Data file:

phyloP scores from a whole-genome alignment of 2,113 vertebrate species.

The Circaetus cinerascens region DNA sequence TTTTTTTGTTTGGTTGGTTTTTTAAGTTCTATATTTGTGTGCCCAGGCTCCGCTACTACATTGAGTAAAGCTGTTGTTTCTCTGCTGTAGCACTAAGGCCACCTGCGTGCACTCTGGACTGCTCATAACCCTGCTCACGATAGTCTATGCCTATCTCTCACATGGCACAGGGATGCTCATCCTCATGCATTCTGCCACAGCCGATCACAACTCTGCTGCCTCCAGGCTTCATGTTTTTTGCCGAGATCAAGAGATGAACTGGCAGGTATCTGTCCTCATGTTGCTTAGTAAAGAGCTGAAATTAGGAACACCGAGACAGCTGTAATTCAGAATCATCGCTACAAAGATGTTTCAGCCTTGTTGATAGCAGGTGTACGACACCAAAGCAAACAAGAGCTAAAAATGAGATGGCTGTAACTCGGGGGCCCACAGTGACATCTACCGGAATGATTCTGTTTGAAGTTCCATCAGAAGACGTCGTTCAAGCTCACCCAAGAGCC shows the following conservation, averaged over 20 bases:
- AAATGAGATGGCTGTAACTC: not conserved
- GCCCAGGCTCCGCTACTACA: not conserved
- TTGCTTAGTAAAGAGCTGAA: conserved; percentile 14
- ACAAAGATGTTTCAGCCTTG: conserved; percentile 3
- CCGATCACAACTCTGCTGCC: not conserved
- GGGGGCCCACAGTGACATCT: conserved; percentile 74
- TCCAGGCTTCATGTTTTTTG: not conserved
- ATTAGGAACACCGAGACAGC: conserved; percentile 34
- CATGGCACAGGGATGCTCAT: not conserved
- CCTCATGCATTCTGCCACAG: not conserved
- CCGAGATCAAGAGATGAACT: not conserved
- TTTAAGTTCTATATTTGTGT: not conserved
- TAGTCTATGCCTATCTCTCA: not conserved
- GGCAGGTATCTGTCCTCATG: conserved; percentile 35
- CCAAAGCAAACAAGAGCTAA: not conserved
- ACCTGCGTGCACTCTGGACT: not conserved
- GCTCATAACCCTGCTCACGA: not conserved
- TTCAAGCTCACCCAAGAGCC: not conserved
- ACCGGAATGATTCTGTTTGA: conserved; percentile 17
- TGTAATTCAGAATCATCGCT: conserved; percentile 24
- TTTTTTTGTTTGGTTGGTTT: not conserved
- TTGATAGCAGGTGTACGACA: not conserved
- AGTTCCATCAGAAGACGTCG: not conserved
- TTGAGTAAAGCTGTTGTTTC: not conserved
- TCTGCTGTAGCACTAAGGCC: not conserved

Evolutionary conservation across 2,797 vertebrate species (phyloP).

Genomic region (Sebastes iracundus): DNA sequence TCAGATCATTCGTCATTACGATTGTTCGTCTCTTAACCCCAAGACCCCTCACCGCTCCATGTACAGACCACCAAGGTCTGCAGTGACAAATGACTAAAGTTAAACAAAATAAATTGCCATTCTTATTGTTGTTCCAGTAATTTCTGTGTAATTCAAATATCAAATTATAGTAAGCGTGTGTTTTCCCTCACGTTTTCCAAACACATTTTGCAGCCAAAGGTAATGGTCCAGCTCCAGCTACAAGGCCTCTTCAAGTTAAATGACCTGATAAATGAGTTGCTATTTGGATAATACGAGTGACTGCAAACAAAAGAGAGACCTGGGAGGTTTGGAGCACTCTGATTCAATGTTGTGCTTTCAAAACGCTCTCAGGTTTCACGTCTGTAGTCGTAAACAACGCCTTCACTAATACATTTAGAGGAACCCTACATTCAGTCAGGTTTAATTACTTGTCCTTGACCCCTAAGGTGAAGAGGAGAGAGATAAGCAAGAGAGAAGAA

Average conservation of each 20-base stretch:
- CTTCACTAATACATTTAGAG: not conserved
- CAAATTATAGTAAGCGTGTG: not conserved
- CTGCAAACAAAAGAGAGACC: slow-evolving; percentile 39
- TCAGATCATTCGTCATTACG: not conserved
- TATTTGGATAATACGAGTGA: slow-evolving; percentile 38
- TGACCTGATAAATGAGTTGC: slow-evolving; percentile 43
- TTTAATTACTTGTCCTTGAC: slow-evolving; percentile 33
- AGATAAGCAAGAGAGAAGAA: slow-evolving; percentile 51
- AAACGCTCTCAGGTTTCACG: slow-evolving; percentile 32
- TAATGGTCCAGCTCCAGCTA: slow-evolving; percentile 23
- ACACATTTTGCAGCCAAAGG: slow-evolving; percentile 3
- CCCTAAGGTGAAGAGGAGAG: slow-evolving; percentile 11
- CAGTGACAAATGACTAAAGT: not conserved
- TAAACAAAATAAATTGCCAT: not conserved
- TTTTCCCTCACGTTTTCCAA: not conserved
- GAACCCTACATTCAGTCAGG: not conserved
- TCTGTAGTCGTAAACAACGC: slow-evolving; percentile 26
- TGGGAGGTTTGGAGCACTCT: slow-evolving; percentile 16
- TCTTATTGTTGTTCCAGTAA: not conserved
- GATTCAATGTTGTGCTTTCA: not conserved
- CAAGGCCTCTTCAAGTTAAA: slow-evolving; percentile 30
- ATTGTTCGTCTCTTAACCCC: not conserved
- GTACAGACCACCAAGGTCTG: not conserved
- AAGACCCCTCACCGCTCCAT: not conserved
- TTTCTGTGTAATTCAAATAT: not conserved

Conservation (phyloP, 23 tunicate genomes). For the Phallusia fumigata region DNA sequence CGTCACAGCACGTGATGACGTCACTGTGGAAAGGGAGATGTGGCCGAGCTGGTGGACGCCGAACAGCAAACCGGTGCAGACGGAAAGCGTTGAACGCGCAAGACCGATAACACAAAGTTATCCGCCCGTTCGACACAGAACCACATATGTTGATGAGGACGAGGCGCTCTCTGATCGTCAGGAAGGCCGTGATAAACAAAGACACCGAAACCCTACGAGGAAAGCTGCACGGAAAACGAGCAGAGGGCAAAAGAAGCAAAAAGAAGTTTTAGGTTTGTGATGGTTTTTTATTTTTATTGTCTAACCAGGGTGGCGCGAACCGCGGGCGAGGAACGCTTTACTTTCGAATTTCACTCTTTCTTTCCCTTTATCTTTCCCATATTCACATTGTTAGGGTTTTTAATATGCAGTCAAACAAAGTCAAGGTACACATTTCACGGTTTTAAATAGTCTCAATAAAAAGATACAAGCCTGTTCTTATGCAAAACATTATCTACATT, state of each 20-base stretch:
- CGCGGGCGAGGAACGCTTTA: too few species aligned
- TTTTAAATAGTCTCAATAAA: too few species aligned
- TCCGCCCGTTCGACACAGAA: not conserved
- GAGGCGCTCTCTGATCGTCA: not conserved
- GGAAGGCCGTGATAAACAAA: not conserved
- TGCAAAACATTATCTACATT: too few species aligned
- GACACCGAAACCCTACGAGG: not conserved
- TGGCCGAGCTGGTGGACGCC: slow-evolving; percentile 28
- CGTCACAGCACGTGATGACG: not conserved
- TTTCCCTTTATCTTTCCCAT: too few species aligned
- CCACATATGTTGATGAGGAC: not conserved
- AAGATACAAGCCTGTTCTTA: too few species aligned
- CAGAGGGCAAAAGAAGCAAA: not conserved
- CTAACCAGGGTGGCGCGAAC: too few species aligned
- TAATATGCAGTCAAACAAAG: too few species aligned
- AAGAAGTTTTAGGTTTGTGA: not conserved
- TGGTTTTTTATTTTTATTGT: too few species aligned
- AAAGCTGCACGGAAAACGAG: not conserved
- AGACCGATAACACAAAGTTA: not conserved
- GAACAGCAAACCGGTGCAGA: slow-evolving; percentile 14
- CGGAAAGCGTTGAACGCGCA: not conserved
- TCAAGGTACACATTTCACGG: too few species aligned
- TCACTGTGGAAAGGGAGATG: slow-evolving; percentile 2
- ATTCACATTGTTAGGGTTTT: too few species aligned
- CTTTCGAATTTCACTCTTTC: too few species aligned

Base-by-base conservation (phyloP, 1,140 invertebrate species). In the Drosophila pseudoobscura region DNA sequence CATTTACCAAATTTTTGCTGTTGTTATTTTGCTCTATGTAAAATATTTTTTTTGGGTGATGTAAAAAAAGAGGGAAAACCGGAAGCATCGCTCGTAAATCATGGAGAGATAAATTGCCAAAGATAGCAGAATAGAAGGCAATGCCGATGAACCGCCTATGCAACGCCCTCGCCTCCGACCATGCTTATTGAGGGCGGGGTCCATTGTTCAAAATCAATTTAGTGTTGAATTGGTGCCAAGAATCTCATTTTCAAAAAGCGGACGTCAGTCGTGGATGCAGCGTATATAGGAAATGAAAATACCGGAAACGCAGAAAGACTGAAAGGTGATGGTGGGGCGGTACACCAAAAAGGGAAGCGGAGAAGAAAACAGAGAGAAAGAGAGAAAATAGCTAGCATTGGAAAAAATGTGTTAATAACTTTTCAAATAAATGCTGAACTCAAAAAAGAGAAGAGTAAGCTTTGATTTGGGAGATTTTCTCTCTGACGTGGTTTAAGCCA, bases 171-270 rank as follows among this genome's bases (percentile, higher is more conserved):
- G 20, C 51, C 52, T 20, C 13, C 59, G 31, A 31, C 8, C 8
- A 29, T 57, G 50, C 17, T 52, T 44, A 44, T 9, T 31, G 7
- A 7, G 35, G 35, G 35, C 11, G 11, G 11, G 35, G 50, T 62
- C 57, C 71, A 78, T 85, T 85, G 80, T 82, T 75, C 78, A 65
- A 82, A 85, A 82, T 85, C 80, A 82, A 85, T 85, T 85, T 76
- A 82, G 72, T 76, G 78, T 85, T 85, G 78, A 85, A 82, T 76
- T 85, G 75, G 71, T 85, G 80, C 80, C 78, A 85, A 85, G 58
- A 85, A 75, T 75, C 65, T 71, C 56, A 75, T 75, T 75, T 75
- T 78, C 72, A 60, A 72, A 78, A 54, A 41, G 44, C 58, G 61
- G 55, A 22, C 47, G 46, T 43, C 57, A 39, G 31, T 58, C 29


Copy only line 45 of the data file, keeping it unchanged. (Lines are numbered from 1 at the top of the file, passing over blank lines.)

- TTTTCCCTCACGTTTTCCAA: not conserved